‘Stay Together’ is admittedly fresh and clean sounding, but Kaiser Chiefs have surrendered so much of their identity with the step into such territory that it makes for a very unconvincing makeover.
What is the price for a number one album? Integrity and identity it would seem as Kaiser Chiefs unveil dance-pop album Stay Together. After reaching the heights they have done in the past, Kaiser Chiefs are pivoting and striving for an album of commerciality. Working with pop producer Brian Higgins, whose Xenomania production group helped bands Little Mix, Girls Aloud, Sugababes and The Wanted all reach chart success in the noughties, and One Direction co-songwriter Brian Hector, the resultant Stay Together is a complete sell out that now sees Kaiser Chiefs join this repertoire of manufactured pop bands.
The Leeds quintet skyrocketed after the rowdy and frenetic rock and roll of debut album Employment. The in-your-face, electrifying Britpop revival style has been stripped away for dance-pop in a bid for the sell-out of the year. For a band famous for songs of terrace anthems and political protest this seismic shift is unrecognisable. From rebellious protest album Education, Education, Education & War (2014) to mainstream conforming Stay Together, the musical direction of Kaiser Chiefs is undoubtedly influenced by frontman Ricky Wilson’s recently concluded stint on BBC talent show ‘The Voice’.
The early release of the single ‘Parachute’ back in June was a sign of things to come and a flashing red light; airy pop over a springy dance beat aiming to be simply radio friendly. Right from the outset Brian Higgins’ hallmark is overridingly apparent like a branding iron of scarring generic pop. The track ‘Happen In A Heartbeat’ features Ricky Wilson tediously repeating “it can happen in a heartbeat” that is incredibly boring and unoriginal despite the bouncy dance beat. The album is full of generic, washy and meaningless lyrics a million miles away from their previous albums making Stay Together frequently sound like a cross between Calvin Harris and Coldplay.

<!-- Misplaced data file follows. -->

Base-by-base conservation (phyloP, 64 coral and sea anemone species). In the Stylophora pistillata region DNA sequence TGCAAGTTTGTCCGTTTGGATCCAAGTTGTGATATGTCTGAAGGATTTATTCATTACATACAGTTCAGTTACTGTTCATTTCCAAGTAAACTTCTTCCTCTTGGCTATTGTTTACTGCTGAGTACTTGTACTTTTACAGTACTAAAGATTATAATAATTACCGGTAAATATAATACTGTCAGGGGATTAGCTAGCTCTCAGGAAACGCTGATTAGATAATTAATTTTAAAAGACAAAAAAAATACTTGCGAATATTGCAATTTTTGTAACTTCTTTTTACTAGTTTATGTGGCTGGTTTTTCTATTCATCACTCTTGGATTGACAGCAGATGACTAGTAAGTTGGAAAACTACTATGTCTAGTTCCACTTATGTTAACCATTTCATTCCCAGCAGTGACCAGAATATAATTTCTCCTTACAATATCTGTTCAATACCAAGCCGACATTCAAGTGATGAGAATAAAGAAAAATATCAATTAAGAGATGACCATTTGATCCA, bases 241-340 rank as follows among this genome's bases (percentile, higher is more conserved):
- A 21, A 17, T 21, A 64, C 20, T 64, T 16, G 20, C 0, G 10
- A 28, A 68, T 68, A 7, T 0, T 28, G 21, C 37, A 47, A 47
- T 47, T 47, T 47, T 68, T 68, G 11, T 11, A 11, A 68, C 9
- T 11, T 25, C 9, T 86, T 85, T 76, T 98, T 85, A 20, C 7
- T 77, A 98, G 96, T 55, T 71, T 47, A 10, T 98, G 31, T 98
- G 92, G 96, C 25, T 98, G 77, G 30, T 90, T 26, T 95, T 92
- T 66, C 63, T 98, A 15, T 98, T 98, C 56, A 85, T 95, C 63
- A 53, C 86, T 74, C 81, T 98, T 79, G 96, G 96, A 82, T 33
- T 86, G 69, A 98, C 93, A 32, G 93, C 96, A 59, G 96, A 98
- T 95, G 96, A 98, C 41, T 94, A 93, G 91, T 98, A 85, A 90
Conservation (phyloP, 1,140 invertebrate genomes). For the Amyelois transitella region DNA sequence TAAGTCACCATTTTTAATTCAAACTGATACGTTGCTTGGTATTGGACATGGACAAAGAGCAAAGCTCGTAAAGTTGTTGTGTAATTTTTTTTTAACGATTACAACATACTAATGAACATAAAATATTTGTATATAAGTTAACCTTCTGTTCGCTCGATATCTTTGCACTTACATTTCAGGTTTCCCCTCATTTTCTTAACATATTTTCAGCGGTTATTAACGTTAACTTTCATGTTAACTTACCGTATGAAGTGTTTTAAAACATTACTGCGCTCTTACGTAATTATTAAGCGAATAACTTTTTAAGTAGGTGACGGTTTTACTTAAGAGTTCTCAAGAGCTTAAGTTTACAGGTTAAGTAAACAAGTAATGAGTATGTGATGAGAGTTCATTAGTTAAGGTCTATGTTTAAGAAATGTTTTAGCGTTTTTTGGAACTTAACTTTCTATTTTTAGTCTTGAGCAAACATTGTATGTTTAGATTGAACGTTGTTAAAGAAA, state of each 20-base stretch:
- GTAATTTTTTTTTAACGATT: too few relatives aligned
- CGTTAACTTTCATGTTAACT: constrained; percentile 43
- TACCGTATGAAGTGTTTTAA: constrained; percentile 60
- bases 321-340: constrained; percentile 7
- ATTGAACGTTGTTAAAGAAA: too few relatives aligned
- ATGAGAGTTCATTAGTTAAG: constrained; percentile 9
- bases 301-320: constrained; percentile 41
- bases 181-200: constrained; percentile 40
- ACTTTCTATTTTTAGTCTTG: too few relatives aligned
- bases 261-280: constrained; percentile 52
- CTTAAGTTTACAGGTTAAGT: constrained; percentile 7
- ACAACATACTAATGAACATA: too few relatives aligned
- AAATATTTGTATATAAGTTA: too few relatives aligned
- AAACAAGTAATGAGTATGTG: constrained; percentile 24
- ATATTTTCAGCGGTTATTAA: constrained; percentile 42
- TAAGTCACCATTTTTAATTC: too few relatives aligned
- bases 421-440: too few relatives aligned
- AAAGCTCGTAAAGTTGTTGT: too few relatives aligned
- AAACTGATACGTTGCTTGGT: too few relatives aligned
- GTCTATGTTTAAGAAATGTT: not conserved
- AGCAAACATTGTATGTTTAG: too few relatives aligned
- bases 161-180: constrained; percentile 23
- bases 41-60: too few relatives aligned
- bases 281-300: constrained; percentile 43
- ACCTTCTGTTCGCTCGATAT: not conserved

Granted, with six studio albums in 12 years, Kaiser Chiefs needed to do something different to avoid sounding like ‘dinosaurs with guitars’ and welcomed Higgins’ different approach to move them with the times. Admittedly, Stay Together is fresh and clean sounding as they have brought modern technology into the mix, but they’ve surrendered so much of their identity with the step into such territory that it makes for a very unconvincing makeover and, for many long-term fans, it could be interpreted as a sell-out of everything they stood for. (4/10) (Owen Molde)
Listen to Stay Together here via Spotify, and tell us what you think below!
Tags: album, Andrew White, Caroline, Kaiser Chiefs, Nick Baines, Owen Molde, review, Ricky Wilson, Simon Rix, Stay Together, Vijay Mistry
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